June 14, 2000
Federal Reserve Districts
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Growth in economic activity in the Fourth District has moderated from the high rates experienced during the first quarter of the year. Labor markets are less tight than in April, although joblessness remains low. Business contacts reported that although skilled employees remain difficult to find, the general quality of potential employees has improved. The prices for consumer goods are said to be increasing more than in the previous report.
There has been a recent softening in the demand for temporary workers, particularly for administrative positions. Demand for unskilled workers remains strong. Although most contacts reported persistent wage growth, one found that increased student availability has led to a lessening of wage pressures.
Union contacts reported a rapid increase in health care costs for their members. The rising cost of pharmaceuticals appears to be an important component of the increase. Unions are less concerned about rising inflation, as the current contract negotiations are only rarely emphasizing cost-of-living adjustments.
Conditions in the commercial building sector appear to have improved somewhat since the last report, due to increased construction of warehouses and industrial buildings. Construction of office and retail structures is reported to be steady and strong. Some contacts reported the improved demand is due to a robust manufacturing sector. No significant changes in labor and materials costs have occurred since the last report, though lead times (from order to delivery) for steel and brick have lengthened.
Heavy truck manufacturers expect large cuts in production of 10 to 15 percent year-over-year due to continued low sales from the first quarter of 2000. The low sales are reportedly due to high fuel prices, a large stock of used trucks, and higher interest rates. Some manufacturers are predicting layoffs to occur with the decline in production. Orders have increased for heavy construction equipment, reportedly due to increased highway construction. Durable goods production is described as good, with strong export markets. Purchases of farm equipment have also risen from their low levels of a year ago. Purchasing managers in the District reported moderately higher commodity prices in May, especially for brass, petroleum products, and paper products.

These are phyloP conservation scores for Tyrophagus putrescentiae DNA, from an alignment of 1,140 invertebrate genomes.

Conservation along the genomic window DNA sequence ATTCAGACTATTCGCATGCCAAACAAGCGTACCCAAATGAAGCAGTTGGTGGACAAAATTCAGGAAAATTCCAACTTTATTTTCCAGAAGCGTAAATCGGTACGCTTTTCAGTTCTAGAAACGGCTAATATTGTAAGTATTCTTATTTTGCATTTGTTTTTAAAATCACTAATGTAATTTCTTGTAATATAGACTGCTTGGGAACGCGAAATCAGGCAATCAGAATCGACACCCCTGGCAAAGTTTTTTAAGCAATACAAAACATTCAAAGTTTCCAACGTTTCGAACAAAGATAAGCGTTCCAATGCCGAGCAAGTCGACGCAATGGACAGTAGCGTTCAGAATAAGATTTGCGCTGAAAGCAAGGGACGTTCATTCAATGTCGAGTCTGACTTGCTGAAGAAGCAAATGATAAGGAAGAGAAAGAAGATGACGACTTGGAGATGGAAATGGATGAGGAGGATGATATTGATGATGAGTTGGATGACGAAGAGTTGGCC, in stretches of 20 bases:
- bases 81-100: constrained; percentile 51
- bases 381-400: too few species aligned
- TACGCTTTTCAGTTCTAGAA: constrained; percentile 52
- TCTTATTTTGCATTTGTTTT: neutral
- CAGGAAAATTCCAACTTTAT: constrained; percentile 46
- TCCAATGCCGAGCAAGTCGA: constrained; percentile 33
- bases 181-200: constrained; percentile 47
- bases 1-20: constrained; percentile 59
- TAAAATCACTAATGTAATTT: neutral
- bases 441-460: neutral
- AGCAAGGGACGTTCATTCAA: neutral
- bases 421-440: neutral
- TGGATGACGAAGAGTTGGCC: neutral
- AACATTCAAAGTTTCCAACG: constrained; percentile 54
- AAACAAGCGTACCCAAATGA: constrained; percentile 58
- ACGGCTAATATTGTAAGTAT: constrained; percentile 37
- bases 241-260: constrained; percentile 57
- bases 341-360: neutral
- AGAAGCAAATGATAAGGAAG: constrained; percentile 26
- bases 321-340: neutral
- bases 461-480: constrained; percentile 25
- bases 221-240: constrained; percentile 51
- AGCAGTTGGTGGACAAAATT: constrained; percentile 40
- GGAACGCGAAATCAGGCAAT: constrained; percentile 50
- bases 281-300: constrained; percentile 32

The retail sector reported mixed signals about the next quarter. On the one hand, inventories are said to remain at desired levels. On the other hand, some retailers reported increases in the prices charged by their suppliers. As a result, many have indicated that they have had to increase their retail prices. However, in spite of a sense among many retailers that things had slowed and may continue to slow, many organizations continue to expand and add staff. As has been true for some time now, however, it remains difficult to recruit and retain employees. Wage growth in retail firms appears to have been on the order of 3 percent to 5 percent.
Sales growth slowed in the most recent period for most car dealerships, with most reporting no increase in sales over the May to April period. Due to recent increases in fuel prices, buyers are reportedly more interested in fuel-efficient automobiles, which are not yet available in enough quantity to meet the increased demand. Dealers are offering more attractive financing plans, as well as discounts and rebates in the pricing of new autos. Automobile dealers indicated revenue and sales volume for used cars have remained nearly the same this May as in May of 1999. Dealers of both new and used cars expect sales for 2000 to be flat or lower than last year, due to the recent increases in both interest rates and gas prices.
Banking and Finance